Ministers have come under fresh pressure to release a series of Brexit impact studies, in a Commons debate.
Some Conservative MPs joined Labour in calling for the 58 documents, which focus on different sectors of the economy, to be published.
Labour is seeking to use an arcane parliamentary procedure to force the government's hand.
The government did not contest the motion and earlier said there was an "obligation" not to publish the papers.
After the motion was carried unanimously, Commons Speaker John Bercow said: "It is sensible for us, the House, to wait for the government's response and if I receive a representation I will reflect upon it"
He said MPs should not expect the response on Wednesday but, when pressed by Conservative Sarah Wollaston, he indicated that he would not expect the House to have to wait "for a period of several days".
On Monday the government published the list of sectors that have been looked at, ranging from aerospace and aviation to tourism and legal services, but has argued that releasing them would undermine its negotiating position with the EU.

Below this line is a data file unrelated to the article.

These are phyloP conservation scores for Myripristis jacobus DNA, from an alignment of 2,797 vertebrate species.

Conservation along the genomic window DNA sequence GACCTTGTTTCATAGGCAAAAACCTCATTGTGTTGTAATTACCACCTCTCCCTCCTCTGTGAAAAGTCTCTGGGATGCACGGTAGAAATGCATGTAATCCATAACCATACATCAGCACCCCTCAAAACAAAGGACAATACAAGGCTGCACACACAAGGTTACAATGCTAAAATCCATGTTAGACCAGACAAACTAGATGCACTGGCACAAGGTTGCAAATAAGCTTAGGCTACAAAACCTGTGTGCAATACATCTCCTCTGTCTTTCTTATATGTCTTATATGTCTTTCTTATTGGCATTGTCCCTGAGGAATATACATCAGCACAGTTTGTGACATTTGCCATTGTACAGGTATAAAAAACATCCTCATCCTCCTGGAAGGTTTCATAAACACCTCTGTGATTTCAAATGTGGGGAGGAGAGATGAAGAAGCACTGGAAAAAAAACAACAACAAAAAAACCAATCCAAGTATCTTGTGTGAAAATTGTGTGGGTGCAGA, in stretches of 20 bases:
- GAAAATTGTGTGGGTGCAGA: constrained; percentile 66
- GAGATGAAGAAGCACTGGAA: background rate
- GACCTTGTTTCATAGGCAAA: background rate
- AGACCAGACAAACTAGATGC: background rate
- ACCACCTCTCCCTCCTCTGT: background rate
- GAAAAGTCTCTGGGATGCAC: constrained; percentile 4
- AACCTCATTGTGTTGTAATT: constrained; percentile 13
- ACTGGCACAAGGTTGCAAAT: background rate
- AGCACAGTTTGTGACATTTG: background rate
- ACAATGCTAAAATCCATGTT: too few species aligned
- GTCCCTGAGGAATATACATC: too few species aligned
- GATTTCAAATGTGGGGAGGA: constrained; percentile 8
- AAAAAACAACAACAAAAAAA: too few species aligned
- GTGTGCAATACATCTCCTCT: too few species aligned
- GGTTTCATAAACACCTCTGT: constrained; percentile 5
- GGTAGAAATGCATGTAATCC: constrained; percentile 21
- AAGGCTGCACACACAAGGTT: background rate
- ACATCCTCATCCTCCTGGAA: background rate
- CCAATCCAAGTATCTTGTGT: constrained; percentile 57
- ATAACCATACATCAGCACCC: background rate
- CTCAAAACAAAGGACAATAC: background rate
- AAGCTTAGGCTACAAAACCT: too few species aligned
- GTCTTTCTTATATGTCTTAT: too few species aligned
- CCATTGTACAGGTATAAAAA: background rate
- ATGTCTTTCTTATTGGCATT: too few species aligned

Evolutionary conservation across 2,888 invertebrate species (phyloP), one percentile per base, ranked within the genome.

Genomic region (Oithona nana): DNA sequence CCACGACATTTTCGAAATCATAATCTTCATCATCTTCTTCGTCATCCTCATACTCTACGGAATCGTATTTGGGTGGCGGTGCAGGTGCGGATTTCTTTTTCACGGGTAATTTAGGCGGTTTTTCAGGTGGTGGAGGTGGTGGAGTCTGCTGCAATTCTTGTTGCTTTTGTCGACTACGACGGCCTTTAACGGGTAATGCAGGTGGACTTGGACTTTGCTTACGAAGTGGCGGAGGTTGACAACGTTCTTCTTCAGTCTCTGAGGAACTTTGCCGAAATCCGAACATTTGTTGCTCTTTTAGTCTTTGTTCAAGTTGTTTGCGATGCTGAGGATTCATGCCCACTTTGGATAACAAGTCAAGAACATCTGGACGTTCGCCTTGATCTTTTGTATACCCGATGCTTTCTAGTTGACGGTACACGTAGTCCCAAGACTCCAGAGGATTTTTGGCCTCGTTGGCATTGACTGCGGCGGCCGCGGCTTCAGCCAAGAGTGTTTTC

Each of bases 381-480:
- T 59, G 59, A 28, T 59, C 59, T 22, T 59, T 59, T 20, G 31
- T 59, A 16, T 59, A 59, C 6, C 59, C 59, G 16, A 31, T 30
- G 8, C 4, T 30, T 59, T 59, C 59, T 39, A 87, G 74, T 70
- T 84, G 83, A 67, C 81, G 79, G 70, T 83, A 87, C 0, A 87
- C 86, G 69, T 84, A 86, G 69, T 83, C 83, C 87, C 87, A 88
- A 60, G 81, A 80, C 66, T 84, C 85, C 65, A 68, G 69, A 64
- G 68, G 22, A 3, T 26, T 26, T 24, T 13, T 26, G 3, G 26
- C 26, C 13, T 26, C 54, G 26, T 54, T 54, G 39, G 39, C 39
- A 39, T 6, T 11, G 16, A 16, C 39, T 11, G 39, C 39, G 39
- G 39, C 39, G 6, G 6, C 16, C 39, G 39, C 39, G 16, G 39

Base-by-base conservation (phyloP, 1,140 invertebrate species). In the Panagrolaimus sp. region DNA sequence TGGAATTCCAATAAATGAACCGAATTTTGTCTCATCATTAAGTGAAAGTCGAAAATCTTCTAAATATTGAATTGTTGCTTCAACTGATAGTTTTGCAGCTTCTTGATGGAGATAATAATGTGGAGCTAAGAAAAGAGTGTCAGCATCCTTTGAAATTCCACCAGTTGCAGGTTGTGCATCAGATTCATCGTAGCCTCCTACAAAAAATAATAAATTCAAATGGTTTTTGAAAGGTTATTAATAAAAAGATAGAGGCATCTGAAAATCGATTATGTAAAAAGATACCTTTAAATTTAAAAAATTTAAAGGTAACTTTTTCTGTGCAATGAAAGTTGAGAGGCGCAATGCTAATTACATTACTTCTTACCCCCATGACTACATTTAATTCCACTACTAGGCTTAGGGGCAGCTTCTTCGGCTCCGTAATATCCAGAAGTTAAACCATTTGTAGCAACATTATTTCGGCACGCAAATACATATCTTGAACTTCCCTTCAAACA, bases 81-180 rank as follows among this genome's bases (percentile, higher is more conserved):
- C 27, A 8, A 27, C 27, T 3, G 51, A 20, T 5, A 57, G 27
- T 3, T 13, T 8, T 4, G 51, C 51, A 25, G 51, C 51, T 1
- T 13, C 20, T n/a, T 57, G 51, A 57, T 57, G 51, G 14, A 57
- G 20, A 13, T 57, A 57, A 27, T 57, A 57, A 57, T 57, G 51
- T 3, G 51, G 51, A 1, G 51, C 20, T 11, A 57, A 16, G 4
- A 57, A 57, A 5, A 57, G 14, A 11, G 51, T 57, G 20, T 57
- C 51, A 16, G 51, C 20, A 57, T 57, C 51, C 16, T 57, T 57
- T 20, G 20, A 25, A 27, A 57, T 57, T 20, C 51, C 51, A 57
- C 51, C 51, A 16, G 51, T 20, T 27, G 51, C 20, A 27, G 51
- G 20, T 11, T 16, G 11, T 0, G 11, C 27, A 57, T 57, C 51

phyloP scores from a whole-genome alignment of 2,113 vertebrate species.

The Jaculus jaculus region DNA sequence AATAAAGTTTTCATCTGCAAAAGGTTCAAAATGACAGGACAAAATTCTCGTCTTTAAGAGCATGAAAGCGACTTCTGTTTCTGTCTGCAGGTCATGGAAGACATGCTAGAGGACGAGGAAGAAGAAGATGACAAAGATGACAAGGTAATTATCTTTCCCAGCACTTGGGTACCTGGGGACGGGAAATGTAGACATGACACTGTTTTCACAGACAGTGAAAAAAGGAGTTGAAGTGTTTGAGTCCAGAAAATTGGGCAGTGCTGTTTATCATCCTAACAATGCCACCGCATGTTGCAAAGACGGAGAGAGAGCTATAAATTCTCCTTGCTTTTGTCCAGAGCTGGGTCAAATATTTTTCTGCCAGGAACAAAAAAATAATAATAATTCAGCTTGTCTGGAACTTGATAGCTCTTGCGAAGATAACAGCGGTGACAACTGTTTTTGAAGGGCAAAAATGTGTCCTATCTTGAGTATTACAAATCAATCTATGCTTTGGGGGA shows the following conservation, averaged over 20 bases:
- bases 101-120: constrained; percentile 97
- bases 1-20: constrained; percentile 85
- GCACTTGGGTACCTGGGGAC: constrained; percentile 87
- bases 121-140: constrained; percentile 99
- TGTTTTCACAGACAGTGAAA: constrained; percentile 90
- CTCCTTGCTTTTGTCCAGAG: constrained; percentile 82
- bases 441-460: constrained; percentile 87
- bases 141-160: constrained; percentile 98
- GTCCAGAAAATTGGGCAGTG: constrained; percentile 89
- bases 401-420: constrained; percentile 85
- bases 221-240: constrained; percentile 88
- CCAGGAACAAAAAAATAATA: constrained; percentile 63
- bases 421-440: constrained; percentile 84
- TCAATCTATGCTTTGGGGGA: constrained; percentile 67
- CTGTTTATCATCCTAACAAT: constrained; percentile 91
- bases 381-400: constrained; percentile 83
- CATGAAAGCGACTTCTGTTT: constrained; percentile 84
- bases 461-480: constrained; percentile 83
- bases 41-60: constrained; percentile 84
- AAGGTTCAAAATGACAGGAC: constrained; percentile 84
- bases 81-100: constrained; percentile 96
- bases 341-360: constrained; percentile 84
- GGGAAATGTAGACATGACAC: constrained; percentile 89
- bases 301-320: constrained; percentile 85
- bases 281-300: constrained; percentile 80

During the Commons debate, former Conservative minister Anna Soubry said the documents should be published and could be redacted if necessary.
Another Conservative MP, Sarah Wollaston, said they should be sent to "all relevant select committees".
Labour, which organised the debate, sought to make use of what it called an "ancient, but still effective" parliamentary tool to secure the documents' publication.
This involved tabling a motion that "an humble address be presented to Her Majesty" requiring that the reports "be laid before this House and that the impact assessments arising from those analyses be provided to the Committee on Exiting the European Union".
The unusual tactic won the support of Tory Eurosceptic backbencher Jacob Rees-Mogg, who said the motion should be binding on the government, and during the debate MPs appealed to the Speaker's chair for clarity.
Deputy Speaker Eleanor Laing said it would be for the government to respond, adding: "It is not for the chair to decide how the minister should answer the question."
Brexit Minister Robin Walker argued there was a "clear obligation" not to release the information.
Labour's Brexit spokesman Sir Keir Starmer said it was a "victory for Parliament and for democracy".
"Ministers cannot keep withholding vital information from Parliament about the impact of Brexit on jobs and the economy," he said.
"[Brexit Secretary] David Davis must now respond to Parliament's ruling and urgently set a date for when he will share these papers."
Brexit negotiations are set to resume on 9 and 10 November with the UK seeking to make enough progress to persuade the EU to move talks onto future issues like trade.